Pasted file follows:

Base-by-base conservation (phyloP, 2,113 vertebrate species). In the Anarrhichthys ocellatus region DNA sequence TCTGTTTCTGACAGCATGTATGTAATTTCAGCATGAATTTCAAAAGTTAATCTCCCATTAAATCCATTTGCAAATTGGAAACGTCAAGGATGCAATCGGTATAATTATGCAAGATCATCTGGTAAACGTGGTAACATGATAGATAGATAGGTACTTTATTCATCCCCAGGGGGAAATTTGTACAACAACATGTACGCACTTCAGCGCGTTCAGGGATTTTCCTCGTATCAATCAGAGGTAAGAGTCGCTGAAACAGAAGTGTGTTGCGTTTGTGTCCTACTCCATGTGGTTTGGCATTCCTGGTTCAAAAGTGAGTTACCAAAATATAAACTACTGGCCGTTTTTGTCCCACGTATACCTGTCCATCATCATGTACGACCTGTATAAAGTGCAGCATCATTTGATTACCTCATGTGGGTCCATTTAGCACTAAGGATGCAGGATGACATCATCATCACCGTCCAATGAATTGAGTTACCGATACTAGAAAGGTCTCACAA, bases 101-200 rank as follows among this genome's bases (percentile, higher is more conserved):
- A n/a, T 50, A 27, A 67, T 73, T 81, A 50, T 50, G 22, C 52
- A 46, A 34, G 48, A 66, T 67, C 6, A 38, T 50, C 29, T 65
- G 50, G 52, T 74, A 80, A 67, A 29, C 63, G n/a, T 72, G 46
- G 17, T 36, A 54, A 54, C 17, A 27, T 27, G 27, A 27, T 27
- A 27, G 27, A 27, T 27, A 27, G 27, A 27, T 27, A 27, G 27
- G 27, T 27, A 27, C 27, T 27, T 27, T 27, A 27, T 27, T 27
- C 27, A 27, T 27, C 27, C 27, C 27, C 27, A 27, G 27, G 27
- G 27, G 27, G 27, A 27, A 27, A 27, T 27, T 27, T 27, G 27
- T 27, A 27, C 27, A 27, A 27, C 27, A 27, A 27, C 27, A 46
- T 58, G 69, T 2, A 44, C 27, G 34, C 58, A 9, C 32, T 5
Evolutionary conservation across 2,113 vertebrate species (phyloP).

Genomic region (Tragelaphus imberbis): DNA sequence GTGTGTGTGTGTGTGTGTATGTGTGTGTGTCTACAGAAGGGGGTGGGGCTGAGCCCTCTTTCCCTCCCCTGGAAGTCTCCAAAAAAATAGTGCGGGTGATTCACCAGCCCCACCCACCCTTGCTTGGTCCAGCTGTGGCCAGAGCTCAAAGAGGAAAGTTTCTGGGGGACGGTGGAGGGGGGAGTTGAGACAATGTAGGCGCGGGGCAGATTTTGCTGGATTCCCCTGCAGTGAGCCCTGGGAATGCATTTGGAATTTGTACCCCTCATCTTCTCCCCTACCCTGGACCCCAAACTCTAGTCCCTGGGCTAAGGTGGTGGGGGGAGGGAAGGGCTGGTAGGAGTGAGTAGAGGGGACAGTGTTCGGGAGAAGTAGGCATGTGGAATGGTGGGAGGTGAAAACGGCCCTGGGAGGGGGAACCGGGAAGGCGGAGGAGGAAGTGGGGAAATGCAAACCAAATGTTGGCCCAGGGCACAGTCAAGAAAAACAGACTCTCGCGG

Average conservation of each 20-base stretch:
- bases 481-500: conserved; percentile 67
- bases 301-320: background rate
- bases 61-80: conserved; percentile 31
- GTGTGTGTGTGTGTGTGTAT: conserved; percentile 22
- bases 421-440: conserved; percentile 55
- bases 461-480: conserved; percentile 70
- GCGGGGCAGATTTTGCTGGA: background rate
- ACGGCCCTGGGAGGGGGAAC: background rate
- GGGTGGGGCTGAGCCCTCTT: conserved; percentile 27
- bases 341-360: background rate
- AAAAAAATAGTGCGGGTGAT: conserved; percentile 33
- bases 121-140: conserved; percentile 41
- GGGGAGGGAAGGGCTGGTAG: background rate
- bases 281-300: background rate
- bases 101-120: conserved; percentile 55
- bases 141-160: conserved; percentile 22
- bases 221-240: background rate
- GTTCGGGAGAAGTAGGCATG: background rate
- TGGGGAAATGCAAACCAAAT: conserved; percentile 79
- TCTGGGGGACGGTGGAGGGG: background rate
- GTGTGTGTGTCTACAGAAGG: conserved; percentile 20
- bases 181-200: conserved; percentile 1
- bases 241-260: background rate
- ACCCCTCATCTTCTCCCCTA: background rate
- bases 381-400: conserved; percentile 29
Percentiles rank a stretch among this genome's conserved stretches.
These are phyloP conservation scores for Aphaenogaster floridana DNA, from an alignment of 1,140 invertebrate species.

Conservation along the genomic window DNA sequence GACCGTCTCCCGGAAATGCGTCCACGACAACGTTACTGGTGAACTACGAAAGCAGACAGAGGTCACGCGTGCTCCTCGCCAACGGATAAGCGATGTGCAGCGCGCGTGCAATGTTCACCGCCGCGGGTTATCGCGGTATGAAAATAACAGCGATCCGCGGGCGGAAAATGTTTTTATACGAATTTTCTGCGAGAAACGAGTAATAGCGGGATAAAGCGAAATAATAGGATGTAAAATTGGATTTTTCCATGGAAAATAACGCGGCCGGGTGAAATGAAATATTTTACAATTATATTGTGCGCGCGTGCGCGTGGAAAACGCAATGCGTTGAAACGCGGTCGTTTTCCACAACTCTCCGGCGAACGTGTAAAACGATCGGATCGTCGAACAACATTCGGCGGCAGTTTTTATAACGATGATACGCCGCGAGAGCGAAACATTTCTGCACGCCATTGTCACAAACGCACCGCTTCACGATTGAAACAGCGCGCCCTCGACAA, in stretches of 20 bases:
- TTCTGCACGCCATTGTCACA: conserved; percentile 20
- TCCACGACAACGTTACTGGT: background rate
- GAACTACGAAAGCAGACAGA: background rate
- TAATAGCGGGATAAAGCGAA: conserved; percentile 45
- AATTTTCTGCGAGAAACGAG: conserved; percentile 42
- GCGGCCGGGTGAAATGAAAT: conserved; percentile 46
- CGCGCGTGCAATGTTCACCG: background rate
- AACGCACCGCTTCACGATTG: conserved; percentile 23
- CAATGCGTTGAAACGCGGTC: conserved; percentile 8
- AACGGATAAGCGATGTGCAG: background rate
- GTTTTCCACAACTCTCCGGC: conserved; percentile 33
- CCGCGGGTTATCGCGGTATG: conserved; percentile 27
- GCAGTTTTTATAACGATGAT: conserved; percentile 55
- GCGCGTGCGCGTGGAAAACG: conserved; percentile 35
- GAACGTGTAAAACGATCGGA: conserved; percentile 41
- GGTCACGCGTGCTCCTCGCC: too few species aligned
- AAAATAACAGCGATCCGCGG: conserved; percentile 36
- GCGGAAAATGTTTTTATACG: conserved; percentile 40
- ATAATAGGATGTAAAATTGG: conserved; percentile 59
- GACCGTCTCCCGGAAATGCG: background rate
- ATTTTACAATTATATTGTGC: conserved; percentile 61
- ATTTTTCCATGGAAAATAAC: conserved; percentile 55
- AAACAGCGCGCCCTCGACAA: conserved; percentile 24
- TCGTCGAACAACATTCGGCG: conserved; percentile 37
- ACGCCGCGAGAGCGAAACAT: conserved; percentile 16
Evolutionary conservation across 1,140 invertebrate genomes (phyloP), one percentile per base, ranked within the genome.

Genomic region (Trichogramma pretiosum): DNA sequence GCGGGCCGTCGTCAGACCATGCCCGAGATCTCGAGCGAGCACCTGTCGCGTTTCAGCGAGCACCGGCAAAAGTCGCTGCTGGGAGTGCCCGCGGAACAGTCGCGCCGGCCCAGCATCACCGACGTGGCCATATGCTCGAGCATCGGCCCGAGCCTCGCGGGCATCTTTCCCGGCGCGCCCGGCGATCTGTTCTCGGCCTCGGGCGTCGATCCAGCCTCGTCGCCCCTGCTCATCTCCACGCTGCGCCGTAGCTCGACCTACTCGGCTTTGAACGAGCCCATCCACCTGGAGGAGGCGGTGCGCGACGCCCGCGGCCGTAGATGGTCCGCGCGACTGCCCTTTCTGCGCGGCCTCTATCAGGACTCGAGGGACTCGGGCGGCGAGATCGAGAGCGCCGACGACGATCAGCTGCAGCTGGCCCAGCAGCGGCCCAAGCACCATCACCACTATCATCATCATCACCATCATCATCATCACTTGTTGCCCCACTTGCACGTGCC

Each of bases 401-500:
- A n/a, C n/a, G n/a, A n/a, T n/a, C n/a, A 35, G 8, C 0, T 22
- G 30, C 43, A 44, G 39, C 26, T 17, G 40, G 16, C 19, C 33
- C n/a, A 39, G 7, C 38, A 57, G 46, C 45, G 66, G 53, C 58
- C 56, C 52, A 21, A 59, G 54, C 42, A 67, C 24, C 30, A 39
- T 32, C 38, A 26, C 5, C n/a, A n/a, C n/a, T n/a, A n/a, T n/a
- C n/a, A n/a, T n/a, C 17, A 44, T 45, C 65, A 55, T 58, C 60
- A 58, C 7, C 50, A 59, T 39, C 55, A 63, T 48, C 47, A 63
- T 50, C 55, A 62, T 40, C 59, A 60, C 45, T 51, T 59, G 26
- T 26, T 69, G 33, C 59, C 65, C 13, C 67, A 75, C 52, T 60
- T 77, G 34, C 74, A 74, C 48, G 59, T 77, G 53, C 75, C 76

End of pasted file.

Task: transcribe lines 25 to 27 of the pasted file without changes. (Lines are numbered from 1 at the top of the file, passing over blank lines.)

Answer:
- AAAAAAATAGTGCGGGTGAT: conserved; percentile 33
- bases 121-140: conserved; percentile 41
- GGGGAGGGAAGGGCTGGTAG: background rate